Remember the popular book by that name a few years ago? Recently I was perusing their website when this phrase slapped me: "what’s actually going on when we are overbusy, overspending, overeating – and overwhelmed – and how we can get back to “enough” when it’s all too much…"
I ruminated on that phrase as I shelled out $280 for an overpriced fruit juice guaranteed to cure all. It lurked in the back of my mind as I spent $125 for a set of Copic markers that complemented the several dozen markers I already own. I pondered it standing in line at the supermarket - the few "essentials" I picked up totaled $139 and some change. Of course, there's nothing wrong with any of those expenditures, but none of them bought me what I really wanted.
I wanted health. Most reasonable people know that health is purchased at a cost of exercise, good nutrition, adequate sleep, and a handful of medical screenings for early detection. Most reasonable people know that a daily dose of juice won't replace any of those other things.
I wanted to express creativity. For me, creativity ranges from "making cute stuff" to communicating an inner emotion using everyday items in unusual ways (that kind of "art" is never blog-worthy when I do it, but its fun for me anyway) Granted, a certain number of tools are required for crafting projects, but I have cupboards stuffed with enough supplies for a millennium-long outpouring of creative expression.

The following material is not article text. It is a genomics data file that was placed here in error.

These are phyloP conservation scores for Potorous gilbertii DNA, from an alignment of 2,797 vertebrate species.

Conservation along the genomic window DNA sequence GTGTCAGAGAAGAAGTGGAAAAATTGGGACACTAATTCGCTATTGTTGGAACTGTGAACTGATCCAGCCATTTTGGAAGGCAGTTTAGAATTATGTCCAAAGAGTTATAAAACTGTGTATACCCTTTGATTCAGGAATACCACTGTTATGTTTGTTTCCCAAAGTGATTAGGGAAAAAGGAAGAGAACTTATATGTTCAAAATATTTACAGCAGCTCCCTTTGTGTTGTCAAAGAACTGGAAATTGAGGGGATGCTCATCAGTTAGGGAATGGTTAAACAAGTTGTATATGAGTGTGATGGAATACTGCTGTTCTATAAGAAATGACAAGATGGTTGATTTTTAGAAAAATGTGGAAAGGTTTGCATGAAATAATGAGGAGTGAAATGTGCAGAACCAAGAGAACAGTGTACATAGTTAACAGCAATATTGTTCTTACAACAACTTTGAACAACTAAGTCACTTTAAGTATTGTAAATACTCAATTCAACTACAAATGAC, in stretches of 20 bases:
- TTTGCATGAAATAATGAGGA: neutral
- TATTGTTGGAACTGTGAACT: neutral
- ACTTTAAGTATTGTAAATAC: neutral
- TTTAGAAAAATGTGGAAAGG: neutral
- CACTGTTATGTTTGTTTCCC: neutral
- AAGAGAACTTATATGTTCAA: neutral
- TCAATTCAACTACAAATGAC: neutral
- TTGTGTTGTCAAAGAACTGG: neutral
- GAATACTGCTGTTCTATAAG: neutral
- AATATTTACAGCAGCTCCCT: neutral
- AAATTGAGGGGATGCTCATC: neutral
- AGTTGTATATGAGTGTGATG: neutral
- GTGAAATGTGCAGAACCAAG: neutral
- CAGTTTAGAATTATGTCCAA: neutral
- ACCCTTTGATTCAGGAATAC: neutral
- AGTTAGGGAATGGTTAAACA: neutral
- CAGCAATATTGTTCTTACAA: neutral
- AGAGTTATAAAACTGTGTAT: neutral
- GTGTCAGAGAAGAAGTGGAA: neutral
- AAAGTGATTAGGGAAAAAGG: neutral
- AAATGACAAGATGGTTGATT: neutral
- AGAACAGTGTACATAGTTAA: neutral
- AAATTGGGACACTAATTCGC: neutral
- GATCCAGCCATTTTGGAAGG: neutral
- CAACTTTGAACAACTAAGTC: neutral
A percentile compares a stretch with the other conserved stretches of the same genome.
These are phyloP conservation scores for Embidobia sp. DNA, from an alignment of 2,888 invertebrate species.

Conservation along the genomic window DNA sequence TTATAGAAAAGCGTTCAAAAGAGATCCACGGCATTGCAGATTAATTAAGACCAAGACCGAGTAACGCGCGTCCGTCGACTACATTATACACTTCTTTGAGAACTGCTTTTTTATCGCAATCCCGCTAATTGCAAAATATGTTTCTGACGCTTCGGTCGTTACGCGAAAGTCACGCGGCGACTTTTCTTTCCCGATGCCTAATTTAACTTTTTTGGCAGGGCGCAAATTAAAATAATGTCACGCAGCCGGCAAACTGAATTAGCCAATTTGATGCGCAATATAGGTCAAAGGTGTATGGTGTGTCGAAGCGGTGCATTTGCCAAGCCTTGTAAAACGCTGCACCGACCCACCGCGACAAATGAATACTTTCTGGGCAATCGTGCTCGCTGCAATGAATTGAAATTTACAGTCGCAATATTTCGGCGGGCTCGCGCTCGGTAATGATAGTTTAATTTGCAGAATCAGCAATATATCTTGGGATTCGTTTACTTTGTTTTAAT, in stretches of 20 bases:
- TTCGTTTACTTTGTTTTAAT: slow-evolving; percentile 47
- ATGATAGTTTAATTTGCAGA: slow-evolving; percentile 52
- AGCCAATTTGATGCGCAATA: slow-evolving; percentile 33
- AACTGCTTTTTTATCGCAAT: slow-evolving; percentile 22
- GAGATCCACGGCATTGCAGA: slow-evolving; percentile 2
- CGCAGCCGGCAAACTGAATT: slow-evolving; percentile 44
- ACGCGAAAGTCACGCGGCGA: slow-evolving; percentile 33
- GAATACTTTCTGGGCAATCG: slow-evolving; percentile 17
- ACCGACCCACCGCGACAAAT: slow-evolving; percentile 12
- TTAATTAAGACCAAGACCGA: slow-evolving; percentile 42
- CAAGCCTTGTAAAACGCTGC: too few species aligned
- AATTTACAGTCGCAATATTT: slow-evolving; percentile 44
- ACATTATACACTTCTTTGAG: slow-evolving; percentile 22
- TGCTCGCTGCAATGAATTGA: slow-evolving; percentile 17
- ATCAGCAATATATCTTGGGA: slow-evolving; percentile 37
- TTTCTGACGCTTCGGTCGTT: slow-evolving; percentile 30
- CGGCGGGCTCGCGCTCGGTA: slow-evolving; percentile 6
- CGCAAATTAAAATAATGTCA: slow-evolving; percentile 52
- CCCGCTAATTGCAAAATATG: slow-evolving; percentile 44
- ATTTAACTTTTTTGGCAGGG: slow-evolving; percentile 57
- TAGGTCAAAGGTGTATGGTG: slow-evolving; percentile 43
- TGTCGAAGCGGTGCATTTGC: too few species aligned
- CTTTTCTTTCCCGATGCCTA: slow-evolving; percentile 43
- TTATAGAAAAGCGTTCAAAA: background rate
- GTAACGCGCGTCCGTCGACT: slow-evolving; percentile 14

I wanted to fill my refrigerator with a selection of goodies to satisfy any appetite. For goodness sakes, two fat adults shouldn't be spending either money or time satisfying their food cravings. What was I thinking?
Obviously, I wasn't thinking. I was reacting. So, I have a plan to stop the over-consumption that is robbing me of time and peace-of-mind. I'm going on a 28 day "Enjoy What I Already Own" challenge. As part of the challenge, I'm not buying anything except the most basic materials needed for a quality life. Clearly, the phrase "quality life" lends itself to interpretation. My plan is to buy nothing from any store, except a grocery store.
At the grocery store my plan is to only buy the absolute essentials necessary to make meals using food in my freezer or cupboard. I'm certainly not giving up butter, wine, or toilet paper, but since I have a few cases of each of those things, my shopping list should be quite minimal. No clothes, books, magazines, hair gadgets, art supplies, cleaning supplies, etc. I already have enough of everything and I want to enjoy what I own.
I hypothesize that if I don't spend a single second shopping online, in stores, in magazines etc., then I will find the time I need to enjoy a better quality of life. That's my challenge, and I'm totally jazzed about it.